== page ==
Chicago Ridge, IL, United States
Chicago Ridge, IL, United States

Loyola University Chicago is a private Jesuit university located in Chicago, Illinois. It was founded by the Roman Catholic Society of Jesus in 1870 under the name of "St. Ignatius College", and has grown to be the largest Jesuit university in the United States with a total enrollment of 15,068 and over 150,000 alumni.Loyola University has six campuses throughout the Chicago metropolitan area, and it also has a permanent overseas campus in Rome, Italy and guest programs in Beijing, China and Ho Chi Minh City, Vietnam. Loyola has twelve undergraduate, graduate, and professional schools offering 71 undergraduate degrees, 85 master's degrees, 31 doctoral degrees, and 26 graduate-level certificate programs.The main campus, the Lake Shore Campus, is located in the Rogers Park and Edgewater neighborhoods of the City of Chicago, located along the shore of Lake Michigan. Loyola University Chicago's intercollegiate sports teams, commonly called the "Loyola Ramblers", compete in National Collegiate Athletic Association Division I and the Missouri Valley Conference. As of 2013, Loyola University is still the only Division I school in the State of Illinois to win a national championship in men's basketball. Wikipedia.


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Methods for modulating T-type calcium channel activity without directly targeting the T-type calcium channels are provided that include modulating kelch-like protein 1 (KLHL1) levels in a subject by providing a small hairpin RNA (shRNA) that targets a KLHL1 gene, and then administering the shRNA to the subject in an amount sufficient to modulate KLHL1 gene expression. The KLHL1 level directly effects current activity in T-type calcium channels and therefore modulation of KLHL1 gene expression indirectly modulates current activity in T-type calcium channels. The methods may be implemented with, for example, an shRNA molecule suitable for modulating a KLHL1 level in the subject which may be provided as a plasmid encoding the shRNA molecule or an adeno-associated virus vector encoding the shRNA molecule. Methods of identifying compounds that modulate current activity in T-type calcium channels by determining an effect of the compound on KLHL1 gene expression are also provided.


Campbell E.M.,Loyola University Chicago | Hope T.J.,Northwestern University
Nature Reviews Microbiology | Year: 2015

In a mature, infectious HIV-1 virion, the viral genome is housed within a conical capsid core made from the viral capsid (CA) protein. The CA protein and the structure into which it assembles facilitate virtually every step of infection through a series of interactions with multiple host cell factors. This Review describes our understanding of the interactions between the viral capsid core and several cellular factors that enable efficient HIV-1 genome replication, timely core disassembly, nuclear import and the integration of the viral genome into the genome of the target cell. We then discuss how elucidating these interactions can reveal new targets for therapeutic interactions against HIV-1. © 2015 Macmillan Publishers Limited. All rights reserved.


Gerding D.N.,Loyola University Chicago
Discovery Medicine | Year: 2013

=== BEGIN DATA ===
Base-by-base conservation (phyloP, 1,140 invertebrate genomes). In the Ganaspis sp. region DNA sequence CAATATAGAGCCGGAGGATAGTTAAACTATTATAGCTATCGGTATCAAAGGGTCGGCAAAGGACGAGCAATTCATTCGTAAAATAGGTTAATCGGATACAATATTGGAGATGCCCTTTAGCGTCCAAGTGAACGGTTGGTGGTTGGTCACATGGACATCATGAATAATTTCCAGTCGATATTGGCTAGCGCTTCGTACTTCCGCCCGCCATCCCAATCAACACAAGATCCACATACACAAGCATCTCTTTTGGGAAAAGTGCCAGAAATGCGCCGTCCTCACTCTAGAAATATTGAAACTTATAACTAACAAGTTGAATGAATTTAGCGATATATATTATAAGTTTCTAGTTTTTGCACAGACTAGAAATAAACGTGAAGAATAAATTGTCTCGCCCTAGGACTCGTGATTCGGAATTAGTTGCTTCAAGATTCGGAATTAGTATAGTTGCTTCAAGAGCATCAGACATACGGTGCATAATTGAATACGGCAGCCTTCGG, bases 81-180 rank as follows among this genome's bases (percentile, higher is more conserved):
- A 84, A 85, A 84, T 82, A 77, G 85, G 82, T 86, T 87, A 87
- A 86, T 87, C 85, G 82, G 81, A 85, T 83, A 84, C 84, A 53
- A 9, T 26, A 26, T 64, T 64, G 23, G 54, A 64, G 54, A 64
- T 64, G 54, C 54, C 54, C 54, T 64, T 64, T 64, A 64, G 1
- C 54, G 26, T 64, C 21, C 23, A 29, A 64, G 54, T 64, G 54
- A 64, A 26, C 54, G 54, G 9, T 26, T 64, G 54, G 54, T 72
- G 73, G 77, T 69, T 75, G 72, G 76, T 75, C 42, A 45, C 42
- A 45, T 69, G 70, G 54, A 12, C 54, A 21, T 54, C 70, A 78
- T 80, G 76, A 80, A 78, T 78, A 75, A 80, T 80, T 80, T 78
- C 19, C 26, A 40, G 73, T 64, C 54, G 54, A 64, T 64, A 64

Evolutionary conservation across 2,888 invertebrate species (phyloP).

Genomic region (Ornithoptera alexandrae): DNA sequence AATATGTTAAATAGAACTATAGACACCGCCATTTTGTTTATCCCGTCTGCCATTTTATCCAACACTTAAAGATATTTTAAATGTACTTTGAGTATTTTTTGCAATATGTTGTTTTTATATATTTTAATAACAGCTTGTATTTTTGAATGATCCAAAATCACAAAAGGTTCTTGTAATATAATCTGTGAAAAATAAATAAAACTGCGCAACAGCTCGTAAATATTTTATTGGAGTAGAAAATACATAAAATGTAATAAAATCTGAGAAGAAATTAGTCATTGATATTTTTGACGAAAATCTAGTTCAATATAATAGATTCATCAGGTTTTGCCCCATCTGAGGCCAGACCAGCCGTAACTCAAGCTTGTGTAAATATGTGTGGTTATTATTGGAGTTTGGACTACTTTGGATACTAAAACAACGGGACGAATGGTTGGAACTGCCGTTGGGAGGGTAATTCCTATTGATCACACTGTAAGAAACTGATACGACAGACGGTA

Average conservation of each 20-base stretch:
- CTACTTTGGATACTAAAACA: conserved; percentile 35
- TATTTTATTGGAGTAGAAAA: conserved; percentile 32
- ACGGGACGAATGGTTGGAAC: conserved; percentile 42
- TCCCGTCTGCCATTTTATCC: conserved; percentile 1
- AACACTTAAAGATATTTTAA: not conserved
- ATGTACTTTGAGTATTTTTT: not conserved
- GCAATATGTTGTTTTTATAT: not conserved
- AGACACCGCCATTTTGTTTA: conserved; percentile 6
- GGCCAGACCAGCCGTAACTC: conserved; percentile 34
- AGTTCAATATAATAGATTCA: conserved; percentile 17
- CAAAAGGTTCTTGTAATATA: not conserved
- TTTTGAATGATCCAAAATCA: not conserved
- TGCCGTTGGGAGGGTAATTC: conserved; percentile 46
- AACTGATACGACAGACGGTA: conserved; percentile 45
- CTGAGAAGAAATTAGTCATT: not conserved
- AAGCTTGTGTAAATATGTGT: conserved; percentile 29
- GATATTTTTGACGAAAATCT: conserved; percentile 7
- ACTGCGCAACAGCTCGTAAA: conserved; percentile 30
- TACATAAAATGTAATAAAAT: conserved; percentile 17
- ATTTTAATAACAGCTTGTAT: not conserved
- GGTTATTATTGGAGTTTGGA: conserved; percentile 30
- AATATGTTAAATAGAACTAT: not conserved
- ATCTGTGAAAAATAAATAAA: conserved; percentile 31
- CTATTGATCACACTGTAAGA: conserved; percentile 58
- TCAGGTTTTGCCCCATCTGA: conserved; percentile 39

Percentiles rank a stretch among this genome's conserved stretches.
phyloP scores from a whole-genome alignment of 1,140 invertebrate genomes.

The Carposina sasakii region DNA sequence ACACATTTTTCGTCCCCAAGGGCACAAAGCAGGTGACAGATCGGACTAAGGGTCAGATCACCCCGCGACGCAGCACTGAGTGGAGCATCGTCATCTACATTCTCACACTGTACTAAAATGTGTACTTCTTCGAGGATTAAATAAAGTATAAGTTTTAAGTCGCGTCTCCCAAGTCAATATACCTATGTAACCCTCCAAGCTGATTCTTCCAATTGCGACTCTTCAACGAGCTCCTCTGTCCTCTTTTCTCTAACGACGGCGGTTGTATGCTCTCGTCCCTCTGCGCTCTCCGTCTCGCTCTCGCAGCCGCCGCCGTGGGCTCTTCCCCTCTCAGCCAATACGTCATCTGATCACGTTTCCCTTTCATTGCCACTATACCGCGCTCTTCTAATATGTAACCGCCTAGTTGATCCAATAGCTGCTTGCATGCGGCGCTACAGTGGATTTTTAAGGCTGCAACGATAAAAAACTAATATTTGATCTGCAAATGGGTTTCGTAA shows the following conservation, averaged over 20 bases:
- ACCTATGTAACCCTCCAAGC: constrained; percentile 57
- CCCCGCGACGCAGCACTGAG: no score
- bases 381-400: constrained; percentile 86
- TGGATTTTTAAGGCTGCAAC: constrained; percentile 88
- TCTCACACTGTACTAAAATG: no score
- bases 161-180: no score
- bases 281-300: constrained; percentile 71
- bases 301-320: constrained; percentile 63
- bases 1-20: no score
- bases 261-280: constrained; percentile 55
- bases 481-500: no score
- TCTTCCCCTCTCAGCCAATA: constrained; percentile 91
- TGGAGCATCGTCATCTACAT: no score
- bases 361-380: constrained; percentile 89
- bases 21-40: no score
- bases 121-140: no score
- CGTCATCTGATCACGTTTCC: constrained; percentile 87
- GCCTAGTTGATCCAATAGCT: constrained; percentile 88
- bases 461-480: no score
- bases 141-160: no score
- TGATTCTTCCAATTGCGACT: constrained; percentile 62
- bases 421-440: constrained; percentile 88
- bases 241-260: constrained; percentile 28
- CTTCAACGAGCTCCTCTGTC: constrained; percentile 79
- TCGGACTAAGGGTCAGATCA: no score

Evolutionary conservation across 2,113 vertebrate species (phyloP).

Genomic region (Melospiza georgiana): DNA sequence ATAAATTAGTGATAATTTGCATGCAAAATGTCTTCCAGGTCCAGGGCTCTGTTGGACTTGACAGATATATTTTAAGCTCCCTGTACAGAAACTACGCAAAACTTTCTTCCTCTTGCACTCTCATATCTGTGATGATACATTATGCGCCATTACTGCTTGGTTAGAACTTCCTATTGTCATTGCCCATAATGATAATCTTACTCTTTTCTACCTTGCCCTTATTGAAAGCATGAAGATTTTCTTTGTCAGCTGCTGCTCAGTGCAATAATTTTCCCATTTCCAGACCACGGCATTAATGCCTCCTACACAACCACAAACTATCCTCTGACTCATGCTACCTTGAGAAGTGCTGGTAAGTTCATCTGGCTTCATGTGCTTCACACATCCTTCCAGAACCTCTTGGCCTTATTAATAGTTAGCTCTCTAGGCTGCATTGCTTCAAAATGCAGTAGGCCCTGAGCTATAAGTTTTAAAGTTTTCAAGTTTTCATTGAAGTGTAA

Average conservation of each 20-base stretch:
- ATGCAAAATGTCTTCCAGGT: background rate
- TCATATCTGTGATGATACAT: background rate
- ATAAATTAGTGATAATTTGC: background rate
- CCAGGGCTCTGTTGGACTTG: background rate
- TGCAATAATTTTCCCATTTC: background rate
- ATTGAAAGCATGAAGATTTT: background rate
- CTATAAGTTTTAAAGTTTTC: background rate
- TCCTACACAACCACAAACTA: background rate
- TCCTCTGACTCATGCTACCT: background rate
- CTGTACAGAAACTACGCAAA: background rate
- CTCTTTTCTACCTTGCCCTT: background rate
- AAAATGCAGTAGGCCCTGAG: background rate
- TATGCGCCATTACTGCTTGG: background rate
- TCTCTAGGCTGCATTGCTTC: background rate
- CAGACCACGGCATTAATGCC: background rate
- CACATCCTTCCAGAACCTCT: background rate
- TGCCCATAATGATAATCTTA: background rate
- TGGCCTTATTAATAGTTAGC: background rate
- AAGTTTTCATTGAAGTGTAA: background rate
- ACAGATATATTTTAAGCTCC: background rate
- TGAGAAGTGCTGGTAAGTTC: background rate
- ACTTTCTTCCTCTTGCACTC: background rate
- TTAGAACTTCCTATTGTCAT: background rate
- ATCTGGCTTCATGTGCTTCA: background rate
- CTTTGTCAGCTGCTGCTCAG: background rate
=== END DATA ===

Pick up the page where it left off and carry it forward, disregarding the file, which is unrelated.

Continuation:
We are in the midst of a resurgence of Clostridium difficile infection (CDI) in North America and Europe for which morbidity and mortality are higher than ever seen. C. difficile has risen in frequency to become the most common healthcare-associated infection pathogen, exceeding methicillin-resistant Staphylococcus aureus in many hospitals. Protection against CDI is thought to be mediated first by the normal bacterial microbiota, supplemented by an adaptive immune antibody response directed primarily at C. difficile toxins. Treatment of CDI is with antimicrobials that also further disrupt the protective bacterial microbiota leaving the patient susceptible to recurrent CDI. In addition, patients most susceptible to CDI, the advanced elderly, may already have a limited immune response and fail to increase their adaptive immune response with infection. The importance of both of these protective modalities has been demonstrated by 1) the success of fecal microbiota to restore "colonization resistance" for patients with multiple recurrences of CDI, and 2) the marked reduction in CDI recurrences with the use of intravenous monoclonal antibodies directed against toxin A and toxin B as an adjunct to antimicrobial treatment. Anti-toxin vaccines, passive monoclonal anti-toxin antibodies, and non-toxigenic C. difficile (to restore colonization resistance) are already undergoing patient clinical trials. The opportunity to prevent CDI is compelling and future research should focus on understanding the critical elements of the microbiota needed to restore colonization resistance and on development of novel immunologic strategies that include systemic and mucosal vaccines and passive immune modulators. © 2013, Discovery Medicine.


Wolfe A.J.,Loyola University Chicago
Current Opinion in Microbiology | Year: 2010

Recent reports support the long-standing hypothesis that acetyl phosphate, a physiologically relevant small molecule, can serve as a phosphoryl donor to a subset of two-component response regulators that regulate diverse cellular processes. Since acetyl phosphate is a central metabolite, this ability would link nutritional status to global signaling. This review will first introduce acetyl phosphate and its pathway. It will then summarize the most compelling evidence supporting the hypothesis and list predicted properties of an acetyl phosphate-sensitive pathway. Next, it will describe emerging evidence that acetyl phosphate and/or its pathway can influence diverse cellular processes across a broad spectrum of bacteria. Finally, the review will explore the possibility that other metabolites can function in a capacity similar to acetyl phosphate. © 2010 Elsevier Ltd. All rights reserved.